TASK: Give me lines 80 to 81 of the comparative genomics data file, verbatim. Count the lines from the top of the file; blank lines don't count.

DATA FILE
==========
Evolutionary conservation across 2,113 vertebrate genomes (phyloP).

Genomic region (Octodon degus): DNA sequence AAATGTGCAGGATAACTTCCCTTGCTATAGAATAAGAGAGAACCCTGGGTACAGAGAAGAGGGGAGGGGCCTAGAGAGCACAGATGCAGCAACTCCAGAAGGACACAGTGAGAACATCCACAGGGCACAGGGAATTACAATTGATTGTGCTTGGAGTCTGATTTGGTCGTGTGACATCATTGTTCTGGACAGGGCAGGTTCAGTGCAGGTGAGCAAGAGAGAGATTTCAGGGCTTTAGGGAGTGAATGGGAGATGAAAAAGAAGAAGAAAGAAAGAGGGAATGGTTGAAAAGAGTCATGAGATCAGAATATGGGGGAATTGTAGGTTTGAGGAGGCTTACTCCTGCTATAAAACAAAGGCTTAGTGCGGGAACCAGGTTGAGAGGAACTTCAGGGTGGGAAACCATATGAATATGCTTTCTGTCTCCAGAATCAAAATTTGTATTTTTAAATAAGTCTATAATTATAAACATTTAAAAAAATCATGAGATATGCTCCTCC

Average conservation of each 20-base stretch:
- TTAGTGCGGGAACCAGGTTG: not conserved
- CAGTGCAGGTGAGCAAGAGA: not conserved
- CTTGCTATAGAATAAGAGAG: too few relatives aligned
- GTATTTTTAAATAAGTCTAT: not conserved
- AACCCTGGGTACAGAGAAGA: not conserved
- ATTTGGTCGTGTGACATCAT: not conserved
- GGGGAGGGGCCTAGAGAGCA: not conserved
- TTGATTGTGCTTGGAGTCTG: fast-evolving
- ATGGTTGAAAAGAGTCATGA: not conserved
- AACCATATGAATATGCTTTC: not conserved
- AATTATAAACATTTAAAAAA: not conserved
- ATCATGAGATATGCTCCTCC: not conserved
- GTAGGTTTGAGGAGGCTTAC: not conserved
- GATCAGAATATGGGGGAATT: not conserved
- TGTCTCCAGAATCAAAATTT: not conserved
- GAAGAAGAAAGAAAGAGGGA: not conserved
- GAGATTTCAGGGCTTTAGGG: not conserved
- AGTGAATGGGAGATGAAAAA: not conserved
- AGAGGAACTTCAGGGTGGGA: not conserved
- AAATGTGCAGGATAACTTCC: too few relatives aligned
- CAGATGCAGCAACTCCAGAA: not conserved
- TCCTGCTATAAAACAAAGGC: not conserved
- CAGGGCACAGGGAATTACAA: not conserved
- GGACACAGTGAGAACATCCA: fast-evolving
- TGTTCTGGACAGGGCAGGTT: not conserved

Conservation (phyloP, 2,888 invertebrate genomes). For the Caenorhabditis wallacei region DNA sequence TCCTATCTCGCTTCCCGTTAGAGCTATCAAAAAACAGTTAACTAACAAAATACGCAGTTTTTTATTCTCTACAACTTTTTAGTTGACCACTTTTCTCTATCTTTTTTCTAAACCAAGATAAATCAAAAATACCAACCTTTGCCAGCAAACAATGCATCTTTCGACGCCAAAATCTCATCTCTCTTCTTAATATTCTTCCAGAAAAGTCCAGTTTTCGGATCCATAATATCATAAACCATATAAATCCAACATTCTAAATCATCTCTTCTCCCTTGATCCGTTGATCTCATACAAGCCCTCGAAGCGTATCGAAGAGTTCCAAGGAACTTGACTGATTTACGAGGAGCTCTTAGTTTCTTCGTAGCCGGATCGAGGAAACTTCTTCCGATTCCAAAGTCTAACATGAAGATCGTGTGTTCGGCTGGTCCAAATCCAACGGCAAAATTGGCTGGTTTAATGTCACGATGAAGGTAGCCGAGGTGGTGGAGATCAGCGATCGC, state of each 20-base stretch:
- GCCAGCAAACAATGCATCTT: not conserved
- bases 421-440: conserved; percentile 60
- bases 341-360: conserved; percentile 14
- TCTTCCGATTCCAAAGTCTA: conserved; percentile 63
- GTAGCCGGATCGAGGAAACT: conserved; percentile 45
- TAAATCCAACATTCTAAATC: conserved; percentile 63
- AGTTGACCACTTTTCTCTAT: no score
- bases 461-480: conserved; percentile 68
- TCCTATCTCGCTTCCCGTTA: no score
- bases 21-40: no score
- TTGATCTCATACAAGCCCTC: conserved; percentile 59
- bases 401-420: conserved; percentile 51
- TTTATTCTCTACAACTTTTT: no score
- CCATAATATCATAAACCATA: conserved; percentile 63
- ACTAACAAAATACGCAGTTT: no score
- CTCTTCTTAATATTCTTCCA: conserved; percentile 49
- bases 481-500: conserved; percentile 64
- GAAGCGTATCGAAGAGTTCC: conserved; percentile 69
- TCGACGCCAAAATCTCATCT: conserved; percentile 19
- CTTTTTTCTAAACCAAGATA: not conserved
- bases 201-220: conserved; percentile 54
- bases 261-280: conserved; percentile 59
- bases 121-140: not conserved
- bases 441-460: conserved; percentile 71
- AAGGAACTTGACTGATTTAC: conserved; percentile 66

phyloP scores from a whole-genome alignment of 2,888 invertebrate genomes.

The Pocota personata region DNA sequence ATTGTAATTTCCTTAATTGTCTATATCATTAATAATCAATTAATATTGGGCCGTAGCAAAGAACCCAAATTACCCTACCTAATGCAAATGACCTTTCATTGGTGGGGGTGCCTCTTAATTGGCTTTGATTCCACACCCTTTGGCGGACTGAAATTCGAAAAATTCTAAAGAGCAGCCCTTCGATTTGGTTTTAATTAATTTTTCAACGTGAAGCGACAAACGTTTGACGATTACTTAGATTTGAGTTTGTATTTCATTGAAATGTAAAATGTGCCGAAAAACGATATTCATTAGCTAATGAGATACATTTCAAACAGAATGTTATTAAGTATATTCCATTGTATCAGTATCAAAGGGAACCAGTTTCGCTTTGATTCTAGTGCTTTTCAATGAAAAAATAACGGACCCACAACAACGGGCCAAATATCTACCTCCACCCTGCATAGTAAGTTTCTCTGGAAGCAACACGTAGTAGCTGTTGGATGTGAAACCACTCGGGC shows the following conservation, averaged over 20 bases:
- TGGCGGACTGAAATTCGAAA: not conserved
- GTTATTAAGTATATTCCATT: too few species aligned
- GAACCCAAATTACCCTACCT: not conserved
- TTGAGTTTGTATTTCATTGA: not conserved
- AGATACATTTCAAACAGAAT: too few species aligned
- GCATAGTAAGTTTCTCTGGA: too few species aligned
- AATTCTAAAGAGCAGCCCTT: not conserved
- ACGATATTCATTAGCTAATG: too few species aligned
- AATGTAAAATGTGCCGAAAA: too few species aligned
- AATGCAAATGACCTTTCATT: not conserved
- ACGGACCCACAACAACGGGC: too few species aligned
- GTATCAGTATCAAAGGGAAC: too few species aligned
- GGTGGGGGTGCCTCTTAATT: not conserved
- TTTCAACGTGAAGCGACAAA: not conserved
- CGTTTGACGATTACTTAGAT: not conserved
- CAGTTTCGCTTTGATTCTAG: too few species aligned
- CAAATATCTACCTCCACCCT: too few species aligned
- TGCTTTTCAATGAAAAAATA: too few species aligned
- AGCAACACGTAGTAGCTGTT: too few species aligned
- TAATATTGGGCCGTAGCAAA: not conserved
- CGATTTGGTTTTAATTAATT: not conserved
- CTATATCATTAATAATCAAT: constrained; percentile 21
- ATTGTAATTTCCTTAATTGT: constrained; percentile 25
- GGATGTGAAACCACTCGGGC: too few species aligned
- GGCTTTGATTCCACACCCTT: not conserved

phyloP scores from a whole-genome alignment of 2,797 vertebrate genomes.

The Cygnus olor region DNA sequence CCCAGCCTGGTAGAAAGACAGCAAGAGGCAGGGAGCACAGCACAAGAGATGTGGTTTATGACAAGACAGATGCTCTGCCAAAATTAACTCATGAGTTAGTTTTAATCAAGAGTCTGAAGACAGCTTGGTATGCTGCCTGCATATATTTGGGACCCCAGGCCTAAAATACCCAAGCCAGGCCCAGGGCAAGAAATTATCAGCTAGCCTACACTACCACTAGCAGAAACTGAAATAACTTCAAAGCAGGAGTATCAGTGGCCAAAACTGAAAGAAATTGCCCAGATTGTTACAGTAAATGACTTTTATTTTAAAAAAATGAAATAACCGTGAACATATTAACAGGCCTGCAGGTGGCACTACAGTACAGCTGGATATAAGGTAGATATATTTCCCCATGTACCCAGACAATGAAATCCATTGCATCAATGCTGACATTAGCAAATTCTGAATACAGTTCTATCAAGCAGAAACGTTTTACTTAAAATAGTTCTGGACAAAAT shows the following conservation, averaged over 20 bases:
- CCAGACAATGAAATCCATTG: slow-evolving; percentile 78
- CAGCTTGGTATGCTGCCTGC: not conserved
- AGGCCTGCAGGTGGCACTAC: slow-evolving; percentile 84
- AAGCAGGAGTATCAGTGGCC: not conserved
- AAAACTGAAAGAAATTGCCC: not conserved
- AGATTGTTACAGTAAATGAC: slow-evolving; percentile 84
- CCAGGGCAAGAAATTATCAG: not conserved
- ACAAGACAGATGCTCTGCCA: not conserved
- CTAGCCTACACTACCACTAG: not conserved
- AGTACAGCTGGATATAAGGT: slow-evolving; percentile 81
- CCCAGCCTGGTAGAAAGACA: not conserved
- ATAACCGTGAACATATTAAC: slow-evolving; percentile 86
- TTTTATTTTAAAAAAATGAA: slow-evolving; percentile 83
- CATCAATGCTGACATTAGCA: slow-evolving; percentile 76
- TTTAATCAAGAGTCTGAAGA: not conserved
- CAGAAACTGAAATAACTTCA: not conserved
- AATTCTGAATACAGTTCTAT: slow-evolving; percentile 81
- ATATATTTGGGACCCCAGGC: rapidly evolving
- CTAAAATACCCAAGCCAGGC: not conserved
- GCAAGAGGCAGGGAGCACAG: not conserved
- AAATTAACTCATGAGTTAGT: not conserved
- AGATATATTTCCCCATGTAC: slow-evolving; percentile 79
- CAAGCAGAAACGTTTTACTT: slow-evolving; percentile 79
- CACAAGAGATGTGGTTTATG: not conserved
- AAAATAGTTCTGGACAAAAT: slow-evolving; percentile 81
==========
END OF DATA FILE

- GGATGTGAAACCACTCGGGC: too few species aligned
- GGCTTTGATTCCACACCCTT: not conserved